Today, we put up Mayuki’s Hina Matsuri dolls. These dolls are traditionally given to Japanese girls by their maternal grandmothers, and are displayed for the Hina Matsuri every year. The matsuri itself is on March 3rd, but you are supposed to put the dolls away on or around that date, so we put them up about a month in advance. We (with the help of Mayuki’s grandmother) bought them soon after Mayuki was born, and we have put them up every year, so that this was the tenth time.
Mayuki helped me to put them up, but when I told her that it was the tenth time, she drew her breath in sharply.
“That means there’s a curse! On the tenth, twentieth, and so on times that the dolls are displayed, they curse you.”
I have no idea where that idea comes from, but I had a solution. We would perform an oharai, a ritual purification, on the dolls. We borrowed a gohei (a wooden stick with two shidë, pieces of paper folded into lightning shapes) from the kamidana, and I recited the standard oharai norito while Mayuki waved the gohei to purify the dolls. She was satisfied that this would be sufficient to avert any curse.
“I wonder what it would have been?”
This is particularly interesting because the hina dolls have their origin in purification rituals. Originally, the owner’s ritual impurity was transferred to the dolls, and then the dolls were floated down a river or buried to take the impurity away. Although they are far too beautiful, and expensive, to throw away now, they are still believed to protect the girl in some way, and putting them away late is supposed to indicate that she will not get married early. (I don’t believe that sort of superstition, but still, there’s no hurry to tidy them up.)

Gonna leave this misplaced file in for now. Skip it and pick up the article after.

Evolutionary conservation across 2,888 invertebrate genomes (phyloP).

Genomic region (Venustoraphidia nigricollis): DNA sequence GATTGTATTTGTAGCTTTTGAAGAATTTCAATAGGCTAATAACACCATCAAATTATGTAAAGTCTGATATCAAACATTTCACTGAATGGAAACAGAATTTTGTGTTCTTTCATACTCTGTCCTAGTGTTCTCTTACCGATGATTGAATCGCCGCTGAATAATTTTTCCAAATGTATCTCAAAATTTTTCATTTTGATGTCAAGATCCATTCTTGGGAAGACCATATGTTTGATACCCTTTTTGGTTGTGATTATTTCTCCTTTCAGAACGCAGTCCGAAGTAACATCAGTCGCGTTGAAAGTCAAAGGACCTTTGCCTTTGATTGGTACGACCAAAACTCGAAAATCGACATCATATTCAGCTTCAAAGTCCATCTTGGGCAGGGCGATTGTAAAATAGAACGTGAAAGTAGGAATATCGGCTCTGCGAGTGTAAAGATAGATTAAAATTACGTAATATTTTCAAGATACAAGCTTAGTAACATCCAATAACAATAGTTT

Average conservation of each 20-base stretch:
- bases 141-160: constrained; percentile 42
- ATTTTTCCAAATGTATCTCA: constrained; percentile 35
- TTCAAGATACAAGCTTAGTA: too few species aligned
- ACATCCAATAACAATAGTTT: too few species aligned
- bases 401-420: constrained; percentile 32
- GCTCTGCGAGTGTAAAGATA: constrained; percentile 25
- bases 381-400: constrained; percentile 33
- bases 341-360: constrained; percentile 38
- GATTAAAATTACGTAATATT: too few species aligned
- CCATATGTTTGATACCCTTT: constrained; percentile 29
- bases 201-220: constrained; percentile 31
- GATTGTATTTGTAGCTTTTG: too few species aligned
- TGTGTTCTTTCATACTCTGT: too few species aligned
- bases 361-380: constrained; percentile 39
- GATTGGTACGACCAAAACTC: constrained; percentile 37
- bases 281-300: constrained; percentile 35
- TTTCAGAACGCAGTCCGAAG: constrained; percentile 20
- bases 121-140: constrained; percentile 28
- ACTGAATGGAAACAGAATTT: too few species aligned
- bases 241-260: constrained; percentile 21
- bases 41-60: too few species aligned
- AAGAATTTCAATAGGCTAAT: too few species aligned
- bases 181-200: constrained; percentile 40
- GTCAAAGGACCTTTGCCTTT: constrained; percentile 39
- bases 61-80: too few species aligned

I think I might well write an essay about purification rituals for the next essay on my Patreon. I have just released an essay about the Japanese Emperor, the Tennō, and his place in Shinto, so I need to think of the next theme.